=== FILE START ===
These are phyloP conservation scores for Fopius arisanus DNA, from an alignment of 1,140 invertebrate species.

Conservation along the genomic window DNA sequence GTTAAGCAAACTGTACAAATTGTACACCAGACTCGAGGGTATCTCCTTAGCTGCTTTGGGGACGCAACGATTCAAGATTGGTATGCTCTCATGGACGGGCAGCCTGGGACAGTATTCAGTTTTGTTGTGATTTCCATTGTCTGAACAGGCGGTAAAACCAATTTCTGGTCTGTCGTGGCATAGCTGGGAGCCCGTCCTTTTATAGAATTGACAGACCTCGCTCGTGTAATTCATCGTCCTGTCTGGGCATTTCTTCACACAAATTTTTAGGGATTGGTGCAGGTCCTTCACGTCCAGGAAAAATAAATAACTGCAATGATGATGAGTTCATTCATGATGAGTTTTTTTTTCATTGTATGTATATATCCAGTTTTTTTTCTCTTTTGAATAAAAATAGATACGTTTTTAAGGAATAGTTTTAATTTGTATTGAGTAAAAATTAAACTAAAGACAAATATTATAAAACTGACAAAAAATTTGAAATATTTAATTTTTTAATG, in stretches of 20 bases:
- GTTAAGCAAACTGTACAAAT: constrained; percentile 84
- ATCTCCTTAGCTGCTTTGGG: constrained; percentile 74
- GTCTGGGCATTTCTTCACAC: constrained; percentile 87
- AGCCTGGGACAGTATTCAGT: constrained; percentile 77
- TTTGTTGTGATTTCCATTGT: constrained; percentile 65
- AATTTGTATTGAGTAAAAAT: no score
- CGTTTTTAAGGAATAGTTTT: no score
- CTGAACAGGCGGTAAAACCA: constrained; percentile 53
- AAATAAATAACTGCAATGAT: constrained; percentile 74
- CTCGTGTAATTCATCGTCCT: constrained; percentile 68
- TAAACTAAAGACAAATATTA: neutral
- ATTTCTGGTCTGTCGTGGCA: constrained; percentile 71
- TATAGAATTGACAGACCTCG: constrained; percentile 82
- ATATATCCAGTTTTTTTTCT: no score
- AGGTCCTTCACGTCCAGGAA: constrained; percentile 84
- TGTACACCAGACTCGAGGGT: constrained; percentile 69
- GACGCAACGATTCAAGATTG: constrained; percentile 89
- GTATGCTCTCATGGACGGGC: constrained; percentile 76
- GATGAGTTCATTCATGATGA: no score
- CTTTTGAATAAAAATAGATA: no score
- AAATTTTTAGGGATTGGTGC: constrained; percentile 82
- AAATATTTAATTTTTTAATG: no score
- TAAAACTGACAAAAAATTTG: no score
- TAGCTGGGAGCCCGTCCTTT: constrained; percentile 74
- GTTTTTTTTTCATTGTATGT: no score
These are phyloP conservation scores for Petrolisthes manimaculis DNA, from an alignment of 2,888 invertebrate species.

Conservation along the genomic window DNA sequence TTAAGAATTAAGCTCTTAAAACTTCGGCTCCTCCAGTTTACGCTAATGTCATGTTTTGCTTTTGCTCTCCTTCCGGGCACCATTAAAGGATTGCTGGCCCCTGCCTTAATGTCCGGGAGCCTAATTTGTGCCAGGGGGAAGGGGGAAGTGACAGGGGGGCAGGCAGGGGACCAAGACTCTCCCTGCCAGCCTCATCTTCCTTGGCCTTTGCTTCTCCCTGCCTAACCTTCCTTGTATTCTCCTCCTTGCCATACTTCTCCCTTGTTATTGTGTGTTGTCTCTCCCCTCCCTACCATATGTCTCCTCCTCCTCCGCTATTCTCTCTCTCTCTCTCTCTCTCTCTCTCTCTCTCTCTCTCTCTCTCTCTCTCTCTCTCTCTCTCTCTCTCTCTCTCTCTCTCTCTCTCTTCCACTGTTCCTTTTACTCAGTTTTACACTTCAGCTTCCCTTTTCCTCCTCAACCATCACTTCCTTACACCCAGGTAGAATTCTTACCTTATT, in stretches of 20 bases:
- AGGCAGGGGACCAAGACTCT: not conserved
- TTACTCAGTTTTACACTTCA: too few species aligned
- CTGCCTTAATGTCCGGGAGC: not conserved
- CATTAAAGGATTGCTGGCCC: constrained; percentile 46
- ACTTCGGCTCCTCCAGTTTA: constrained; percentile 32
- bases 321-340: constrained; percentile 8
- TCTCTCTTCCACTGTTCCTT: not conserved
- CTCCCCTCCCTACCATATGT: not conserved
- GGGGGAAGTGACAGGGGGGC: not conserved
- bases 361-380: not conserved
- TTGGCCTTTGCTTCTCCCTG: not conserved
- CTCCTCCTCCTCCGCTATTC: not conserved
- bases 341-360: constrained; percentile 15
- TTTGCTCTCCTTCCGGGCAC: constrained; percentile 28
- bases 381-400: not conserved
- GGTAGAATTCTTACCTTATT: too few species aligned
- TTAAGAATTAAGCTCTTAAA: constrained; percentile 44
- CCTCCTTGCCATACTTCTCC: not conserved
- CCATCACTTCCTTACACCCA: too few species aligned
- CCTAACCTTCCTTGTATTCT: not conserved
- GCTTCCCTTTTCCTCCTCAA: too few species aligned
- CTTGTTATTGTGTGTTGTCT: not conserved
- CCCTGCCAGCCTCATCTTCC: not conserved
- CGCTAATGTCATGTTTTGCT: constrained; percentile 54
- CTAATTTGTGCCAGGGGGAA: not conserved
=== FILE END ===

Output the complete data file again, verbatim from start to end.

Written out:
These are phyloP conservation scores for Fopius arisanus DNA, from an alignment of 1,140 invertebrate species.

Conservation along the genomic window DNA sequence GTTAAGCAAACTGTACAAATTGTACACCAGACTCGAGGGTATCTCCTTAGCTGCTTTGGGGACGCAACGATTCAAGATTGGTATGCTCTCATGGACGGGCAGCCTGGGACAGTATTCAGTTTTGTTGTGATTTCCATTGTCTGAACAGGCGGTAAAACCAATTTCTGGTCTGTCGTGGCATAGCTGGGAGCCCGTCCTTTTATAGAATTGACAGACCTCGCTCGTGTAATTCATCGTCCTGTCTGGGCATTTCTTCACACAAATTTTTAGGGATTGGTGCAGGTCCTTCACGTCCAGGAAAAATAAATAACTGCAATGATGATGAGTTCATTCATGATGAGTTTTTTTTTCATTGTATGTATATATCCAGTTTTTTTTCTCTTTTGAATAAAAATAGATACGTTTTTAAGGAATAGTTTTAATTTGTATTGAGTAAAAATTAAACTAAAGACAAATATTATAAAACTGACAAAAAATTTGAAATATTTAATTTTTTAATG, in stretches of 20 bases:
- GTTAAGCAAACTGTACAAAT: constrained; percentile 84
- ATCTCCTTAGCTGCTTTGGG: constrained; percentile 74
- GTCTGGGCATTTCTTCACAC: constrained; percentile 87
- AGCCTGGGACAGTATTCAGT: constrained; percentile 77
- TTTGTTGTGATTTCCATTGT: constrained; percentile 65
- AATTTGTATTGAGTAAAAAT: no score
- CGTTTTTAAGGAATAGTTTT: no score
- CTGAACAGGCGGTAAAACCA: constrained; percentile 53
- AAATAAATAACTGCAATGAT: constrained; percentile 74
- CTCGTGTAATTCATCGTCCT: constrained; percentile 68
- TAAACTAAAGACAAATATTA: neutral
- ATTTCTGGTCTGTCGTGGCA: constrained; percentile 71
- TATAGAATTGACAGACCTCG: constrained; percentile 82
- ATATATCCAGTTTTTTTTCT: no score
- AGGTCCTTCACGTCCAGGAA: constrained; percentile 84
- TGTACACCAGACTCGAGGGT: constrained; percentile 69
- GACGCAACGATTCAAGATTG: constrained; percentile 89
- GTATGCTCTCATGGACGGGC: constrained; percentile 76
- GATGAGTTCATTCATGATGA: no score
- CTTTTGAATAAAAATAGATA: no score
- AAATTTTTAGGGATTGGTGC: constrained; percentile 82
- AAATATTTAATTTTTTAATG: no score
- TAAAACTGACAAAAAATTTG: no score
- TAGCTGGGAGCCCGTCCTTT: constrained; percentile 74
- GTTTTTTTTTCATTGTATGT: no score
These are phyloP conservation scores for Petrolisthes manimaculis DNA, from an alignment of 2,888 invertebrate species.

Conservation along the genomic window DNA sequence TTAAGAATTAAGCTCTTAAAACTTCGGCTCCTCCAGTTTACGCTAATGTCATGTTTTGCTTTTGCTCTCCTTCCGGGCACCATTAAAGGATTGCTGGCCCCTGCCTTAATGTCCGGGAGCCTAATTTGTGCCAGGGGGAAGGGGGAAGTGACAGGGGGGCAGGCAGGGGACCAAGACTCTCCCTGCCAGCCTCATCTTCCTTGGCCTTTGCTTCTCCCTGCCTAACCTTCCTTGTATTCTCCTCCTTGCCATACTTCTCCCTTGTTATTGTGTGTTGTCTCTCCCCTCCCTACCATATGTCTCCTCCTCCTCCGCTATTCTCTCTCTCTCTCTCTCTCTCTCTCTCTCTCTCTCTCTCTCTCTCTCTCTCTCTCTCTCTCTCTCTCTCTCTCTCTCTCTCTCTCTCTTCCACTGTTCCTTTTACTCAGTTTTACACTTCAGCTTCCCTTTTCCTCCTCAACCATCACTTCCTTACACCCAGGTAGAATTCTTACCTTATT, in stretches of 20 bases:
- AGGCAGGGGACCAAGACTCT: not conserved
- TTACTCAGTTTTACACTTCA: too few species aligned
- CTGCCTTAATGTCCGGGAGC: not conserved
- CATTAAAGGATTGCTGGCCC: constrained; percentile 46
- ACTTCGGCTCCTCCAGTTTA: constrained; percentile 32
- bases 321-340: constrained; percentile 8
- TCTCTCTTCCACTGTTCCTT: not conserved
- CTCCCCTCCCTACCATATGT: not conserved
- GGGGGAAGTGACAGGGGGGC: not conserved
- bases 361-380: not conserved
- TTGGCCTTTGCTTCTCCCTG: not conserved
- CTCCTCCTCCTCCGCTATTC: not conserved
- bases 341-360: constrained; percentile 15
- TTTGCTCTCCTTCCGGGCAC: constrained; percentile 28
- bases 381-400: not conserved
- GGTAGAATTCTTACCTTATT: too few species aligned
- TTAAGAATTAAGCTCTTAAA: constrained; percentile 44
- CCTCCTTGCCATACTTCTCC: not conserved
- CCATCACTTCCTTACACCCA: too few species aligned
- CCTAACCTTCCTTGTATTCT: not conserved
- GCTTCCCTTTTCCTCCTCAA: too few species aligned
- CTTGTTATTGTGTGTTGTCT: not conserved
- CCCTGCCAGCCTCATCTTCC: not conserved
- CGCTAATGTCATGTTTTGCT: constrained; percentile 54
- CTAATTTGTGCCAGGGGGAA: not conserved